Throughout the history of bat conservation disease scare campaigns have been a dominant impediment to progress. Misrepresented warnings of scary diseases, such as SARS, SARS-CoV-2 (COVID-19), MERS, and Ebola threaten to reverse decades of conservation progress. To date there is no evidence of transmission of any of these diseases from a bat to a human. Let’s remember that millions of bats have long histories of living in cities without evidence of resulting pandemics.
Currently, we are told not to blame bats for being dangerous, that they are essential to healthy ecosystems and shouldn’t be killed. This message is eroded when accompanied by disclaimers urging us to stay away from bats, and images of researchers in protective uniforms working with bats. We should avoid mixed messages, mindful that people seldom tolerate and often kill animals they fear. The survival of our expanding human population may depend on learning to live in harmony with nature.
Fear of SARS-CoV-2 transmission from humans to bats has led government agencies in many countries to prohibit, or severely limit, research that requires physical capture. We had early concerns about premature action that could prove worse than none at all. It saddens me greatly to see the public, as well as a new generation of young scientists, made needlessly fearful of bats. Historically, bats have one of our planet’s finest records of not spreading disease. In my 60-year career studying bats, I’ve known hundreds of colleagues, none of whom were protected against, nor contracted, any of the so-called “emerging diseases.” For decades, bat researchers and rehabilitators worldwide, like veterinarians, have been vaccinated for rabies to protect against defensive bites from unfamiliar animals we handle.
I’m far safer in the field with bats than in a city with fellow humans. And where I’ve been, bats are safer due to my educational efforts that reduced fear–the opposite of what happens where people receive exaggerated warnings about speculated diseases. I provide the following questions in hope of contributing to a healthier, happier future for all concerned.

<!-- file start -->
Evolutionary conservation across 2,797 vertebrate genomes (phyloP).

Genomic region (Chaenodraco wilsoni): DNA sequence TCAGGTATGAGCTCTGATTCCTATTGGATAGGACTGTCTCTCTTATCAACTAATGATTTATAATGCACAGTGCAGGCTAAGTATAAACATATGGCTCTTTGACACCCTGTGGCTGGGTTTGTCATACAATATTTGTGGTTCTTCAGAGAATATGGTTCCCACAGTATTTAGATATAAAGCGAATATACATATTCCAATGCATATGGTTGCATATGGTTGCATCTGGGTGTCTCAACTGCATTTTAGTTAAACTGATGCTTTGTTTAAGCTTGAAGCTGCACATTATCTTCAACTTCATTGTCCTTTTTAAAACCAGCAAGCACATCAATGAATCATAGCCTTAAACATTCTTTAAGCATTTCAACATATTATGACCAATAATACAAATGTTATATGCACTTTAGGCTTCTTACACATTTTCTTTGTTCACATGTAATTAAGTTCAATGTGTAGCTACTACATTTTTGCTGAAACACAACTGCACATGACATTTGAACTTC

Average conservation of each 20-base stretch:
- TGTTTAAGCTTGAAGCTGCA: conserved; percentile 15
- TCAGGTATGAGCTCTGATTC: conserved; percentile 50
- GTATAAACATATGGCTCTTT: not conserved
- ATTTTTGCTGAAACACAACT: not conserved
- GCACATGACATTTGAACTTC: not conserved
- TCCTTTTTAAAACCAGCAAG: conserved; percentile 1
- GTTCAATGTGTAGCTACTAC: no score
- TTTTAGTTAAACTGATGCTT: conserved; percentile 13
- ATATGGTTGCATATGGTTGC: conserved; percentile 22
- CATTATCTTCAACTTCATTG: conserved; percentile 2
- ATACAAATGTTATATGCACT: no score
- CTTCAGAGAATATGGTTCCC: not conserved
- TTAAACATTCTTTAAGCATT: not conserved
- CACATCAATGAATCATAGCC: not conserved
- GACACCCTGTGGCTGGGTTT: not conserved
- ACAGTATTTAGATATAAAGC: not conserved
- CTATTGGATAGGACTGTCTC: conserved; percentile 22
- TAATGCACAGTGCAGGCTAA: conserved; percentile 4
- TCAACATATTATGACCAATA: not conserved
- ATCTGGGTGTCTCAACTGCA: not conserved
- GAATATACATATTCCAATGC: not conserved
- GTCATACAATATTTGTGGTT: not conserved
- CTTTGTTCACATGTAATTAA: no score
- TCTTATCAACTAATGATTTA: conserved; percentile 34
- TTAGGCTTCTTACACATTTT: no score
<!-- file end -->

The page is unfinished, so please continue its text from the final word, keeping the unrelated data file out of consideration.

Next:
Questions to Ask
- Is transmission of SARS-CoV-2 from humans to bats possible?
The big brown bat (Eptesicus fuscus), the first, and thus far the only, American species tested for susceptibility, was found to be highly resistant1. We are unlikely to resolve the question for all species, so it’s time to ask the following questions.
- Even if COVID can be transmitted from humans to bats, can it be prevented by restricting researchers?
Veterinarian Renee Schott has pointed out that we can’t control the public’s interactions with bats. She believes that wherever bats are susceptible transmission cannot be prevented. Thousands of people worldwide encounter bats that enter their homes and in the Old-World bats are widely hunted for food. Most people aren’t even aware of restrictions now being applied to professional bat workers. In addition, domestic cats are effective transmitters2 that commonly hunt bats.
- Are costly restrictions that severely limit research and training doing more harm than good?
Early COVID precautions seemed prudent. However, a review of unintended consequences suggests that restrictions on bat workers may be providing bats the wrong kinds of protection. Widely implemented guidelines requiring sterilization of equipment, use of protective gear, and avoidance of handling bats, are causing unanticipated problems. For example, they have forced termination of vital training workshops, seriously compromised essential field studies, and caused graduate students to abandon conservation-relevant projects. Bat rehabilitators cannot respond to public requests for assistance, leaving untrained individuals to take unnecessary risks. And conservationists are required to wear masks and other protective gear that heightens public perceptions of bats as dangerous.
Based on these considerations, it seems undeniable that all concerned would benefit from a return to pre-COVID practices: universal pre-exposure rabies vaccination, use of gloves to the extent feasible to minimize bites, and education for bat workers regarding areas and actions of unique risk.
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- Hall, J. S. et al. Experimental challenge of a North American bat species, big brown bat (Eptesicus fuscus), with SARS‐CoV‐2. Transboundary and Emerging Diseases tbed.13949 (2020) doi:10.1111/tbed.13949.
- Shi, J. et al. Susceptibility of ferrets, cats, dogs, and other domesticated animals to SARS-coronavirus 2. https://www.sciencemag.org/news/2021/03/new-ebola-outbreak-likely-sparked-person-infected-5-years-ago.